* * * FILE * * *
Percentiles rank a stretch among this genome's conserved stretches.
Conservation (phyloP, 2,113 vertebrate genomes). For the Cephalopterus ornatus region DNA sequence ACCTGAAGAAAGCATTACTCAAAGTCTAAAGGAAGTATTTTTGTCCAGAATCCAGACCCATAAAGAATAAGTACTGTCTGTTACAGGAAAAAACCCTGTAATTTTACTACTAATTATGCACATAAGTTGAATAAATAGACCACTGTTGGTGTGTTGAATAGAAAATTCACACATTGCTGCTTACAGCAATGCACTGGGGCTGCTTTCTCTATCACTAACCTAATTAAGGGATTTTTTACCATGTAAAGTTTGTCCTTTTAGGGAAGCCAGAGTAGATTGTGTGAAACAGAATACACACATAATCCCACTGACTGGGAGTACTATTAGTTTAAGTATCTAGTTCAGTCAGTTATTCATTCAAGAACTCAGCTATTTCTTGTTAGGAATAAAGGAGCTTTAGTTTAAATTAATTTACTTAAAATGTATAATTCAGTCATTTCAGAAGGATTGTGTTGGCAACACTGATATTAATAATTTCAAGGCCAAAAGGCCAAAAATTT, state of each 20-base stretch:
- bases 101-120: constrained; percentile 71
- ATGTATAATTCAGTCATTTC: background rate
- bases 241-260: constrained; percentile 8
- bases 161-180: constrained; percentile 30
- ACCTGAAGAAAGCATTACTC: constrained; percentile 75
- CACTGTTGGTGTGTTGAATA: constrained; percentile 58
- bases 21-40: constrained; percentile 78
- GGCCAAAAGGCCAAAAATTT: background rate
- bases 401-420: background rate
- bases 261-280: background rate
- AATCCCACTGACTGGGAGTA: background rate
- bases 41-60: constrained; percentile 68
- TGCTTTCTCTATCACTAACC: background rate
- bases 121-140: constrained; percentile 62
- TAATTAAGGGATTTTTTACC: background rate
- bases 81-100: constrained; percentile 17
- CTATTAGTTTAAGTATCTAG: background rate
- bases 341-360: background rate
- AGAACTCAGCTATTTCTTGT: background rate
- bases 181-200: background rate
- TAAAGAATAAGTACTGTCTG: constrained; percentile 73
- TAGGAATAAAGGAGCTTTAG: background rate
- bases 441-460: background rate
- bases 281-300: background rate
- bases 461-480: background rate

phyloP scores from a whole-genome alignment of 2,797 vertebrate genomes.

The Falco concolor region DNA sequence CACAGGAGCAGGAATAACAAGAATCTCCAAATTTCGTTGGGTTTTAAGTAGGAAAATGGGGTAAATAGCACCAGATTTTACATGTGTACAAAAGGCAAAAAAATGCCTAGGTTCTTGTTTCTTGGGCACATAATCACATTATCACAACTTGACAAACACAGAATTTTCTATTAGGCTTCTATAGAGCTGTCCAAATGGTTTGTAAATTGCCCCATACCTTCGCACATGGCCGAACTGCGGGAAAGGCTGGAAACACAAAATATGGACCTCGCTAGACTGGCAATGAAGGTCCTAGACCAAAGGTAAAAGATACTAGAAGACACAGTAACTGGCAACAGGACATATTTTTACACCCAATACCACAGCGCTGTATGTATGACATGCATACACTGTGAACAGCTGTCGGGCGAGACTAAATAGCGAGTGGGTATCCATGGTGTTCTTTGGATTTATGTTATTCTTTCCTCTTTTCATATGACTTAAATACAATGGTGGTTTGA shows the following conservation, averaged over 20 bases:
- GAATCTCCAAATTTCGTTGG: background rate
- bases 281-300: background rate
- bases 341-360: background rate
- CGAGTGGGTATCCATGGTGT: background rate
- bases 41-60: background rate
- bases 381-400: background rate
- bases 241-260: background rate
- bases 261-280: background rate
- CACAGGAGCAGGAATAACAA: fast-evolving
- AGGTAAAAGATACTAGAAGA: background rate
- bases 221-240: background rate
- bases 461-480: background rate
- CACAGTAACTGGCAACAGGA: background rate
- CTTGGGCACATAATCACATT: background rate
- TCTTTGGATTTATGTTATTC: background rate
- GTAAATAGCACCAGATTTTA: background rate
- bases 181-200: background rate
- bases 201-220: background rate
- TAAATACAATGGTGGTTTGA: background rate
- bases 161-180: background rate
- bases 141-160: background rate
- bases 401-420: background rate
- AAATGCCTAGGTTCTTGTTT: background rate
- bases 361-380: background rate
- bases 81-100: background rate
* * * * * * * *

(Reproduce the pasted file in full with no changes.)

Percentiles rank a stretch among this genome's conserved stretches.
Conservation (phyloP, 2,113 vertebrate genomes). For the Cephalopterus ornatus region DNA sequence ACCTGAAGAAAGCATTACTCAAAGTCTAAAGGAAGTATTTTTGTCCAGAATCCAGACCCATAAAGAATAAGTACTGTCTGTTACAGGAAAAAACCCTGTAATTTTACTACTAATTATGCACATAAGTTGAATAAATAGACCACTGTTGGTGTGTTGAATAGAAAATTCACACATTGCTGCTTACAGCAATGCACTGGGGCTGCTTTCTCTATCACTAACCTAATTAAGGGATTTTTTACCATGTAAAGTTTGTCCTTTTAGGGAAGCCAGAGTAGATTGTGTGAAACAGAATACACACATAATCCCACTGACTGGGAGTACTATTAGTTTAAGTATCTAGTTCAGTCAGTTATTCATTCAAGAACTCAGCTATTTCTTGTTAGGAATAAAGGAGCTTTAGTTTAAATTAATTTACTTAAAATGTATAATTCAGTCATTTCAGAAGGATTGTGTTGGCAACACTGATATTAATAATTTCAAGGCCAAAAGGCCAAAAATTT, state of each 20-base stretch:
- bases 101-120: constrained; percentile 71
- ATGTATAATTCAGTCATTTC: background rate
- bases 241-260: constrained; percentile 8
- bases 161-180: constrained; percentile 30
- ACCTGAAGAAAGCATTACTC: constrained; percentile 75
- CACTGTTGGTGTGTTGAATA: constrained; percentile 58
- bases 21-40: constrained; percentile 78
- GGCCAAAAGGCCAAAAATTT: background rate
- bases 401-420: background rate
- bases 261-280: background rate
- AATCCCACTGACTGGGAGTA: background rate
- bases 41-60: constrained; percentile 68
- TGCTTTCTCTATCACTAACC: background rate
- bases 121-140: constrained; percentile 62
- TAATTAAGGGATTTTTTACC: background rate
- bases 81-100: constrained; percentile 17
- CTATTAGTTTAAGTATCTAG: background rate
- bases 341-360: background rate
- AGAACTCAGCTATTTCTTGT: background rate
- bases 181-200: background rate
- TAAAGAATAAGTACTGTCTG: constrained; percentile 73
- TAGGAATAAAGGAGCTTTAG: background rate
- bases 441-460: background rate
- bases 281-300: background rate
- bases 461-480: background rate

phyloP scores from a whole-genome alignment of 2,797 vertebrate genomes.

The Falco concolor region DNA sequence CACAGGAGCAGGAATAACAAGAATCTCCAAATTTCGTTGGGTTTTAAGTAGGAAAATGGGGTAAATAGCACCAGATTTTACATGTGTACAAAAGGCAAAAAAATGCCTAGGTTCTTGTTTCTTGGGCACATAATCACATTATCACAACTTGACAAACACAGAATTTTCTATTAGGCTTCTATAGAGCTGTCCAAATGGTTTGTAAATTGCCCCATACCTTCGCACATGGCCGAACTGCGGGAAAGGCTGGAAACACAAAATATGGACCTCGCTAGACTGGCAATGAAGGTCCTAGACCAAAGGTAAAAGATACTAGAAGACACAGTAACTGGCAACAGGACATATTTTTACACCCAATACCACAGCGCTGTATGTATGACATGCATACACTGTGAACAGCTGTCGGGCGAGACTAAATAGCGAGTGGGTATCCATGGTGTTCTTTGGATTTATGTTATTCTTTCCTCTTTTCATATGACTTAAATACAATGGTGGTTTGA shows the following conservation, averaged over 20 bases:
- GAATCTCCAAATTTCGTTGG: background rate
- bases 281-300: background rate
- bases 341-360: background rate
- CGAGTGGGTATCCATGGTGT: background rate
- bases 41-60: background rate
- bases 381-400: background rate
- bases 241-260: background rate
- bases 261-280: background rate
- CACAGGAGCAGGAATAACAA: fast-evolving
- AGGTAAAAGATACTAGAAGA: background rate
- bases 221-240: background rate
- bases 461-480: background rate
- CACAGTAACTGGCAACAGGA: background rate
- CTTGGGCACATAATCACATT: background rate
- TCTTTGGATTTATGTTATTC: background rate
- GTAAATAGCACCAGATTTTA: background rate
- bases 181-200: background rate
- bases 201-220: background rate
- TAAATACAATGGTGGTTTGA: background rate
- bases 161-180: background rate
- bases 141-160: background rate
- bases 401-420: background rate
- AAATGCCTAGGTTCTTGTTT: background rate
- bases 361-380: background rate
- bases 81-100: background rate